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Tilt is the angle formed between the vertical of a shipboard fitting (such as a gun mounting or a director) and that of an idealized reference plane for the ship. These small imperfections in construction require corrective mechanisms for accurate gunnery.

Generally, tilt was only a problem when one instrument (such as a director) had to communicate an angular reading to another fitting (such as a gun mount) which might have a slightly different alignment. The usual remedy was to define a plane of reference for the ship and mount tilt correctors on the directors, elevation receivers and other sensitive instruments so they would "speak a common language" of elevation no matter what their angle of training.


The Royal Navy allowed gun mountings to have up to tilts of up to 20 arc minutes throughout the war, as the tilt correctors then in use could correct for this magnitude of error &mdashl in elevation. However, by the mid 1920s, the adoption of mountings of up to 40 or 45 degrees was anticipated, and while tilt correctors of the existing type could address the issue of elevation errors, the errors in training were growing and there were no cross-tilt correction systems on most sights. The deflection errors attributed to tilt would equal the tilt error at 45 degrees elevation (about 8-10 knots of deflection on most sights), and so the decision was made to reduce the maximum tilt to 5 arc minutes in 1926.[1]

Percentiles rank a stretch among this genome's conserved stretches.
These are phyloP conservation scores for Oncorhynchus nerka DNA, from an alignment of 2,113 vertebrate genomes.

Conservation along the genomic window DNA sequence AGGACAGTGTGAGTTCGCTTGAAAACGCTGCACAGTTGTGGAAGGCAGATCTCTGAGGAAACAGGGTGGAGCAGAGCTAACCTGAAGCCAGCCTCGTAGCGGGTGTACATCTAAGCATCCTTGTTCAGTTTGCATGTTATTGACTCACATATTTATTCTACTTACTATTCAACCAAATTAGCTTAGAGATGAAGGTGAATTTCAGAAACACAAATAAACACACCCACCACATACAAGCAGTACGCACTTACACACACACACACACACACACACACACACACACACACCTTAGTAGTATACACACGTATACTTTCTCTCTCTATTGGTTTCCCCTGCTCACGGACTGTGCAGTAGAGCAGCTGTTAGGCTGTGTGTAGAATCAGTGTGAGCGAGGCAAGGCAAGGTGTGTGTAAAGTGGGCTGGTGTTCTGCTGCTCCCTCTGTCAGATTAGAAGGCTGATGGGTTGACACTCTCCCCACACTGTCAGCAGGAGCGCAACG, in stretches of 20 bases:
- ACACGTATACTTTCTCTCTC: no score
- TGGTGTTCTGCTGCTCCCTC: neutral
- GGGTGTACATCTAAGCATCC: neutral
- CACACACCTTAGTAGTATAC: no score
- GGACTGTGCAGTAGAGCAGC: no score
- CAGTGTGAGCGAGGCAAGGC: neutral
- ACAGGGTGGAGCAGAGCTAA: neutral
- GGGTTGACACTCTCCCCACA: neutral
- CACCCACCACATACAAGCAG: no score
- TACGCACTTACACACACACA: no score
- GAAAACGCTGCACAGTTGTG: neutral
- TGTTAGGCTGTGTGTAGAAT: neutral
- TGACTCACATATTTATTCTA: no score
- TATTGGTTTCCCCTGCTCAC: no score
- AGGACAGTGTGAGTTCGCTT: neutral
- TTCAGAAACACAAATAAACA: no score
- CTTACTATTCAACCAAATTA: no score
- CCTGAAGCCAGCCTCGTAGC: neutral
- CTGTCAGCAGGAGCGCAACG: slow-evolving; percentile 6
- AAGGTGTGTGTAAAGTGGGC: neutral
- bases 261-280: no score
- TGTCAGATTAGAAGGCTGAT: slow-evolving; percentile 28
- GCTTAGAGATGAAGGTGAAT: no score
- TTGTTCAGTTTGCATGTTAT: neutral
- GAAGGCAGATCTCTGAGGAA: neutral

See Also


  1. Gunnery Branch. Addendum No. 2 to Director Firing Handbook, 1917, O. U. 6125(2), G. 10777/26, issued in September 1926.


  • Admiralty, Gunnery Branch (1917). The Director Firing Handbook. O.U. 6125 (late C.B. 1259). Copy No. 322 at The National Archives. ADM 186/227.
  • Admiralty, Gunnery Branch (1945). The Gunnery Pocket Book. B.R. 224/45. The National Archives. ADM 234/545.